Now, before you cry "laughable Japan-sploitation" (which you certainly ought to, at some points), I'd like to submit the idea that Pax delivers the most nuanced, ever-'present' performance in the film.  He is fantastic, at points exuding genuine pathos and vulnerability.  He's kind of too good for this movie, if you catch my meaning.

The next plotline is about those kiddie-peddlin' pimps I alluded to earlier.  They're played by Juan "BULLETPROOF" Fernández and Alex Cox-fixture and cult movie legend, Sy Richardson.  Mostly, they drive around by the bus station, trying to pick up wet-behind-the-ears youngsters

for their booming prostitution ring.  Leave it to Cannon films to tackle teenage hustling and the sex trade with the sheer poetry of "rich asshole bandits."  Also: note denim backpack.

Anyway, these two lowlifes eventually kidnap one of Pax's visiting daughters in a scene which veers wildly back and forth between "genuinely disturbing" and "unintentionally hilarious after-school special" but eventually dips into "coke-and-asscrack-fueled softcore music video" territory.  I'd also like to give special nod to Fernández as "Duke", whose ludicrously hateable pimp-napper reaches fey and comic heights, even for a Cannon film.

This leads us to our main plotline:  BRONSON.  Bronson is a multi-dimensional character.  On the one hand, he's racist toward Asian peoples

even as far west as India (!):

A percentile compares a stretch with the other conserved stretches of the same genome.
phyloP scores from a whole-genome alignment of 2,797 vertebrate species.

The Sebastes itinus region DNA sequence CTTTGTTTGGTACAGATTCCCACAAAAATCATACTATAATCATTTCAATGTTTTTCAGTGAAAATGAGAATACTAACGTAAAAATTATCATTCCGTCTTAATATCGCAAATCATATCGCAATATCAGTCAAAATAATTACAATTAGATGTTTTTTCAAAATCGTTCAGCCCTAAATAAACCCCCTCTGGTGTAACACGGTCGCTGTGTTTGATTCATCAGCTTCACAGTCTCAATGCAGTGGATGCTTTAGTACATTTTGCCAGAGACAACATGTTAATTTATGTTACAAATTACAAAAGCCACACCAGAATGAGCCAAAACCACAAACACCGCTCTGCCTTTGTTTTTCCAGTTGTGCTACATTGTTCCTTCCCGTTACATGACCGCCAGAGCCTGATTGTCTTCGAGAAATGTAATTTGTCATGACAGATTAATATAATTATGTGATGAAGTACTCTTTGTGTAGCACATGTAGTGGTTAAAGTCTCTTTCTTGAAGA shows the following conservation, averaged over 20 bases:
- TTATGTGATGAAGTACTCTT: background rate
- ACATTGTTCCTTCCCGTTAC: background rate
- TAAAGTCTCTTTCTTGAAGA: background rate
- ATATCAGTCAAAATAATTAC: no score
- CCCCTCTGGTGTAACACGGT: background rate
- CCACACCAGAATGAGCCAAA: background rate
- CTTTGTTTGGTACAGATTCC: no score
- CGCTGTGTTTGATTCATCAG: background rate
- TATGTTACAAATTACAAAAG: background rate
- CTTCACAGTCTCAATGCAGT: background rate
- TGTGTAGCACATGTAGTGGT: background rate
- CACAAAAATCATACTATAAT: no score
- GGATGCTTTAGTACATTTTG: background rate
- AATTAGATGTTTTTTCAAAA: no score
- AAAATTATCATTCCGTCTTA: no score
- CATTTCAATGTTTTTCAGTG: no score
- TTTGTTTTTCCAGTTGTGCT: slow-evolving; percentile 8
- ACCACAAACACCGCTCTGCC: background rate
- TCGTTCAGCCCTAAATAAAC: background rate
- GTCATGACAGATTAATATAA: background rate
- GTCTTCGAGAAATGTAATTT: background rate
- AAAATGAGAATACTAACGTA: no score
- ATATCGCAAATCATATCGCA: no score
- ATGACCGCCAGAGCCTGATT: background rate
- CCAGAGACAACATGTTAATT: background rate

but on the other hand, he's just a beleaguered dad

trying to raise a daughter (along with TWIN PEAKS' Peggy Lipton!) in an increasingly complicated world:

the poor guy even has to contend with studs hangin' out in his basement:

on the other other hand, however, Bronson hates something even more than bus-gropin' Asians and daughter-romancin' studs:  PIMPS!

See, we've come full circle.


It becomes about justice.  It's the only thing Bronson cares about.  I guess that's the only thing that he usually cares about, but here, in his last Cannon hurrah he's prepared to go to extreme lengths to puncture the truth and to penetrate justice.  As to what I'm alluding to, I can show you better than tell you:

For those of you too scared (or scarred!) to finish the clip and for those whose jaws need to be scraped up from the floor with a spatula, that was indeed footage of Bronson seeking revenge against a teen prostitute's john while wielding a dildo and menacingly approaching said john's posterior.